The ferry takes about fifteen minutes from the dock to Liberty Island and then another ten or so to Ellis Island. The entrance of the gateway to the land of opportunity is quite obviously more elaborate today than it was in the 1920s and '30s when thousands of immigrants entered the country. The exhibits inside, however, do a lot more to present the realities of the conditions surrounding the post war influx and the multitude that entered the U.S. at that time. One of those individuals was my grandfather, so I spent some time at the family history computer terminal looking him up. Despite the large numbers of immigrants to choose from the information turned up rather quickly. I could have paid a few dollars to get a print out of the actual entry form with his name on it but a very helpful information desk clerk named Mike was able to inform me that this could be obtained on the internet at www.ellisisland.org. For those that want their relatives name immortalized on the memorial wall outside the main building it can be done for a larger additional fee.

I'd be lying if I said that the ferry back to Manhattan wasn't accompanied by a hint of nostalgia. Moreover, the view of the city from the water has it's own poetic existence. It is true that the city doesn't sleep, but from the deck of a slowly moving ship it can appear somewhat docile; like the slow bubbling of a volcano drifting into dormancy. It isn't until you get back to land do you again feel the hum of life that the great city has to offer

As I was already near the financial district, I decided to take a walk past the site of ground zero. It was a few years ago, before the monstrous buildings of steel, concrete, and paperwork came hurting to the ground like some dusty house of cards that I had the opportunity to stand on the observation deck of the south building of the Word Trade Center. Returning to the site I expected the wondrous confusion and sadness you might expect fro a modern day tragedy written with such a large cast of players in mind. I got more. Rather than the lifeless remnants of a 1945 Hiroshima this pace had something more. Movement. People. The past was tragedy, the present life, leaving only hope for the future. Regardless, I left on a subway train back uptown feeling somber and introspective. It wasn't until I resurfaced that those feelings subsided to those of hunger. Keeping myself going with a few in-season selections from street-side fruit stands I searched and found a Hale and Hearty Soups (a common soup house in the "Big Apple"). The turkey chili went well with some rolls left over from the previous night. I enjoyed my makeshift dinner back in my room at the Hotel Bedford watching old cartoons in my own personal living room (did I mention sweet?!).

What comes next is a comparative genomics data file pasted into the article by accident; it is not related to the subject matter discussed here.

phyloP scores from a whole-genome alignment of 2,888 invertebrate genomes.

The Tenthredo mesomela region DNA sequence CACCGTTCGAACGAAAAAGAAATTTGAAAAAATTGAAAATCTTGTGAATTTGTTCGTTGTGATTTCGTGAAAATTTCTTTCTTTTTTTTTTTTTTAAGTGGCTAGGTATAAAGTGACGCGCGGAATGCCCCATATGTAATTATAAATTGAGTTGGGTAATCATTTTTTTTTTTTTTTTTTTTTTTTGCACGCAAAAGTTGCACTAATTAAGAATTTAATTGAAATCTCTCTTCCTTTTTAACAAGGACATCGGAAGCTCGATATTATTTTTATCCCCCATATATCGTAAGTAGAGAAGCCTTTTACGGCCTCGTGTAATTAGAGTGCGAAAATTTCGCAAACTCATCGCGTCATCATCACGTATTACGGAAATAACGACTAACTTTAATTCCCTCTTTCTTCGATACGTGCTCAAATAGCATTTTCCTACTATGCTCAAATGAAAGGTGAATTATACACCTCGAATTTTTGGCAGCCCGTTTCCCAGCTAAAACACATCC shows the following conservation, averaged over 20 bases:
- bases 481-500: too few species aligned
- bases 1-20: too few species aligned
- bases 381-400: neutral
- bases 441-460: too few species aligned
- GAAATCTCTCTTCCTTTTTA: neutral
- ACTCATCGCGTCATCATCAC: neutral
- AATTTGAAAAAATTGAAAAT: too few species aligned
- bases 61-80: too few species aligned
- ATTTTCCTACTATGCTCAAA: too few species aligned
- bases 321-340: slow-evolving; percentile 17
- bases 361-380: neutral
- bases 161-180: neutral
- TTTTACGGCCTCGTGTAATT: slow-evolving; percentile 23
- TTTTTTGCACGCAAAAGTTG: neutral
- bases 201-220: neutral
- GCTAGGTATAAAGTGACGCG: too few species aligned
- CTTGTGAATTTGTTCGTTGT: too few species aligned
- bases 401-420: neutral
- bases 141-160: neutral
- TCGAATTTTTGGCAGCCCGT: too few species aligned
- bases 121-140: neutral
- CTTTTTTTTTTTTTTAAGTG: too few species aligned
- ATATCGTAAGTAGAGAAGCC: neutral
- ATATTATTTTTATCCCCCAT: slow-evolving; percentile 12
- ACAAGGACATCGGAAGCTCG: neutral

Every room has cable television,
air conditioning, and
dataport telephone.

Full of food and still contemplating the heavier experiences of my day I was ready to pack it in. Knowing full well that I'd regret falling asleep in the early afternoon I decided to do something somewhat more uplifting. I headed out to the Guggenheim Museum. Just off Central Park the museum is home to some incredible works in it's permanent collection. As a new show was still in the process of being installed (Modern Art- From Picasso to Pollock) only two galleries were open to viewing. This didn't matter as I really just wanted to see the building itself and it turned out costing me less this way anyway. The gallery building is very open and inviting and unlike some other high-brow showing spaces it makes you feel welcome to look around despite your knowledge or appreciation of the pieces on display. In fact, I got quite a bit out of some of the paintings thanks to a young boy who was there with his mother. The boy, named Max, moved from one abstract painting to the next counting the shapes and colours that he saw. He was enjoying himself so much that despite your artistic tastes you had to enjoy the experience with him. I couldn't help wishing that I could be five years old again in order to appreciate some of the simpler elements of life an art on a regular basis without bias.

The day ended back at the hotel room for some much needed sleep. I left the Hotel Bedford the next morning feeling exactly as a hotel patron should during checkout. I was rested, relaxed and ready to move on. Yet another reason why I like New York in June. How about you?

Feature by David Lazzarino, Jetsetters Magazine Toronto Correspondent.

Read the Jetsetters Magazine feature: "Spirit Cruises of NYC Dining Cruises."